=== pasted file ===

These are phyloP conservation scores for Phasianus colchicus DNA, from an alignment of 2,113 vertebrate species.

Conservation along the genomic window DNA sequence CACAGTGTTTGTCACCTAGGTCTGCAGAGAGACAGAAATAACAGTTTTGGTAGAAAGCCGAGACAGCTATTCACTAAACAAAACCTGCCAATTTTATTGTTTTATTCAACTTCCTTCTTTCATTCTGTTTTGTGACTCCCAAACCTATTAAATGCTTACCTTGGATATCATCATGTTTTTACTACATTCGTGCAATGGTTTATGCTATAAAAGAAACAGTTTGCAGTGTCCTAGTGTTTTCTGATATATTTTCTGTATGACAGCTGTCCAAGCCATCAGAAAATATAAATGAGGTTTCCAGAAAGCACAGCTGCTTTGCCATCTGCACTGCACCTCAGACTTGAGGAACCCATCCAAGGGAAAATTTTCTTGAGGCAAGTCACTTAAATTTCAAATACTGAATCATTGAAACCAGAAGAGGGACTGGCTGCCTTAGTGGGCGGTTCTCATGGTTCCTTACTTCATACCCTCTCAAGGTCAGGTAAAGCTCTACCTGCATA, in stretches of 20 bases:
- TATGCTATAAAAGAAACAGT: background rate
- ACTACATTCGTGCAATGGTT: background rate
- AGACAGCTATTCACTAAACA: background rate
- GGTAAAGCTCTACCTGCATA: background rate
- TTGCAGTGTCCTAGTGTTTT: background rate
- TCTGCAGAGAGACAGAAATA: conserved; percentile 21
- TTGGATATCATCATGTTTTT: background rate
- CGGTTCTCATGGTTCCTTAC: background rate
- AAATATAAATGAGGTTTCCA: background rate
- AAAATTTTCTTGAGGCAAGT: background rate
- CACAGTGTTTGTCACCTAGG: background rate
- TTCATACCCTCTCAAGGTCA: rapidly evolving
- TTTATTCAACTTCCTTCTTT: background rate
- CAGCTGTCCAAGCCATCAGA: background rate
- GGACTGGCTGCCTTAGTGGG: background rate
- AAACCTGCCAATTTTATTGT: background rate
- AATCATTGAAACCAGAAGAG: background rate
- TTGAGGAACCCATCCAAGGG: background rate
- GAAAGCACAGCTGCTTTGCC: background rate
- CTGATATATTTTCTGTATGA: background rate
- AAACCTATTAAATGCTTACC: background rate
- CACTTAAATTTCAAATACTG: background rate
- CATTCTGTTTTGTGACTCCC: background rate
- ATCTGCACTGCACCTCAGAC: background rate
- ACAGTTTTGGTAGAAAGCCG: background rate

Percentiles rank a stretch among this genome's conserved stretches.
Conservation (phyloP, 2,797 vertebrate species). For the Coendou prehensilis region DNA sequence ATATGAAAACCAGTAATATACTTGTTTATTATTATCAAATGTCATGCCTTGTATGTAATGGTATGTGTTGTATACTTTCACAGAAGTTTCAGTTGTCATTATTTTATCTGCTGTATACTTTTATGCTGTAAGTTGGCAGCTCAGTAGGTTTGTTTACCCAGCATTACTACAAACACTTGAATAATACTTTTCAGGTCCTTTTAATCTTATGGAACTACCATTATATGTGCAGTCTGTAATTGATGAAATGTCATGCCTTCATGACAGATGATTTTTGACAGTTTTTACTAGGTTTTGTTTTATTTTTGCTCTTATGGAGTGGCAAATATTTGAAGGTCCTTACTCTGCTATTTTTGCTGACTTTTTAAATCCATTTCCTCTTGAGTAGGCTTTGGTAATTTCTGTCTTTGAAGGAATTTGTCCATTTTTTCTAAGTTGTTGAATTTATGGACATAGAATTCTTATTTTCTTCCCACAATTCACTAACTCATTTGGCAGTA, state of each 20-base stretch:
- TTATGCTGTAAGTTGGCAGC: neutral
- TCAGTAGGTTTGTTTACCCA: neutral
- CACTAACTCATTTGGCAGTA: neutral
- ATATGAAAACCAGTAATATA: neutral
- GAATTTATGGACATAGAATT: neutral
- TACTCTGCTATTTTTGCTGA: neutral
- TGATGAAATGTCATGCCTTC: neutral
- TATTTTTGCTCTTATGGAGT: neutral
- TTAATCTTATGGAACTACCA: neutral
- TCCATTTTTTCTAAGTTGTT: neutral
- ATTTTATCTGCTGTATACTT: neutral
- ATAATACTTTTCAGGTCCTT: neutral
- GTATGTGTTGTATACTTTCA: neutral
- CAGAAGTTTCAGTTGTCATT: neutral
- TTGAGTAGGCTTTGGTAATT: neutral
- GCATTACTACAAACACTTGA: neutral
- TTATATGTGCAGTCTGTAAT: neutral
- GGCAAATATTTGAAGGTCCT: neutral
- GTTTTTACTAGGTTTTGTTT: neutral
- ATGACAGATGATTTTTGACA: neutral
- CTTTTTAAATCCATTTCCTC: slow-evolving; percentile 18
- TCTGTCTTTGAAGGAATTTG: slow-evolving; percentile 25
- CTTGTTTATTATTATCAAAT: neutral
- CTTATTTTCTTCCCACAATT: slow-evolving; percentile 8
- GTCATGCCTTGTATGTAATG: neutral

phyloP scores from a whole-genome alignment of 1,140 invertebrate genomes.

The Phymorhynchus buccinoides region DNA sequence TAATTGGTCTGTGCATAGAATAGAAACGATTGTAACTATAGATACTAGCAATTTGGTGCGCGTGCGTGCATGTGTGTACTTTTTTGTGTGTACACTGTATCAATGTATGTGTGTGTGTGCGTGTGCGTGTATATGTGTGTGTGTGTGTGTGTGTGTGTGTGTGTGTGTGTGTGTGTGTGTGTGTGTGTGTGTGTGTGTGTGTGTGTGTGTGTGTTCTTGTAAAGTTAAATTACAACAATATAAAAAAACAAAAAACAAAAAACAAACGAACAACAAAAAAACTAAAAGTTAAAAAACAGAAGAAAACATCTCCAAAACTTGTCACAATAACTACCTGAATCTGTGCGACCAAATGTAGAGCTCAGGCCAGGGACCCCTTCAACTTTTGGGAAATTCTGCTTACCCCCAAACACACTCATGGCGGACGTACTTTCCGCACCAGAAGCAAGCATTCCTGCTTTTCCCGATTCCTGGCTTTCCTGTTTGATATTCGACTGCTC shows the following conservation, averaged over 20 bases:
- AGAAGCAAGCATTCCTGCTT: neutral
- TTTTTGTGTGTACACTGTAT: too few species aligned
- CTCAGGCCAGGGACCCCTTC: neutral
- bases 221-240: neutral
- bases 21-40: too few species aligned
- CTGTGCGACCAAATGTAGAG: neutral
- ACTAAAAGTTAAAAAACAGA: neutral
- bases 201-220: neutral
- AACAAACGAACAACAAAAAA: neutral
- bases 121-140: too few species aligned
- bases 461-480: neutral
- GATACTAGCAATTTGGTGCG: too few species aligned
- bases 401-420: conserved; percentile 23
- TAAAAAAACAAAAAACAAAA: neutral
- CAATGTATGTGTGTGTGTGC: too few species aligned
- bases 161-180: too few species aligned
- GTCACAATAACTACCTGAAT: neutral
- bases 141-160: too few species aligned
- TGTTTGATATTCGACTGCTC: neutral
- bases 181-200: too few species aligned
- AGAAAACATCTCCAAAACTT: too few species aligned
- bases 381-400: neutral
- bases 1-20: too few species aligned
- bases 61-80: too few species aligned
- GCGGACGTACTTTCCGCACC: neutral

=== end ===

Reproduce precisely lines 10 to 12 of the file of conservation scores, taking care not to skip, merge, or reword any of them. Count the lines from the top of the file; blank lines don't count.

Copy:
- CGGTTCTCATGGTTCCTTAC: background rate
- AAATATAAATGAGGTTTCCA: background rate
- AAAATTTTCTTGAGGCAAGT: background rate